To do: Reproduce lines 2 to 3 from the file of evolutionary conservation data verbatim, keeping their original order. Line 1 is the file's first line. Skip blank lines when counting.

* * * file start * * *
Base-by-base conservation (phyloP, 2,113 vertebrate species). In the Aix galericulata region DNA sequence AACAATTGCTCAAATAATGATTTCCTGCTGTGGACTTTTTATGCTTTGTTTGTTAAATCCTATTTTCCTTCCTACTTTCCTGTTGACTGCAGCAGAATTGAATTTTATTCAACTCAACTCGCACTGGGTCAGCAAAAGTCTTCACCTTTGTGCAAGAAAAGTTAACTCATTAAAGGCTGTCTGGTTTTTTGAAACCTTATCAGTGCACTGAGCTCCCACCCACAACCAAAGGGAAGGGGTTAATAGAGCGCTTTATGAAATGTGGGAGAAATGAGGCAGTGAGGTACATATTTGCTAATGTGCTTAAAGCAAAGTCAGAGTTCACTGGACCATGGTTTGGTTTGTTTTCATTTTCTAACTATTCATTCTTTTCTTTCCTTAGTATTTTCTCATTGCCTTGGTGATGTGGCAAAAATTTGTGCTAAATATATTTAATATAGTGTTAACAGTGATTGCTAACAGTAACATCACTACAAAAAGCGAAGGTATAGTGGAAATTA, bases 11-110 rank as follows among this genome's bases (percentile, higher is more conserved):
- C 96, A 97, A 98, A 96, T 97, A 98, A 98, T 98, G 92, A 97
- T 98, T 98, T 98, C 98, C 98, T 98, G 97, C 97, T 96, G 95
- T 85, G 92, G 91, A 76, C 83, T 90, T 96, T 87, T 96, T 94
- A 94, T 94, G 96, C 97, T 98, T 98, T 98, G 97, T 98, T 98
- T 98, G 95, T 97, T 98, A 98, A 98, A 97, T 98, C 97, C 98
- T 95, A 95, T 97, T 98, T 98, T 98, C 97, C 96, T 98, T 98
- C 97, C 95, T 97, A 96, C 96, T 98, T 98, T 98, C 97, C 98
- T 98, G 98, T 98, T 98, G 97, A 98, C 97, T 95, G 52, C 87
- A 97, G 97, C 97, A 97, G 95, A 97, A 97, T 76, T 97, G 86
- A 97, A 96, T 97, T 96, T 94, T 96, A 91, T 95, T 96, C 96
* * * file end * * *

- C 96, A 97, A 98, A 96, T 97, A 98, A 98, T 98, G 92, A 97
- T 98, T 98, T 98, C 98, C 98, T 98, G 97, C 97, T 96, G 95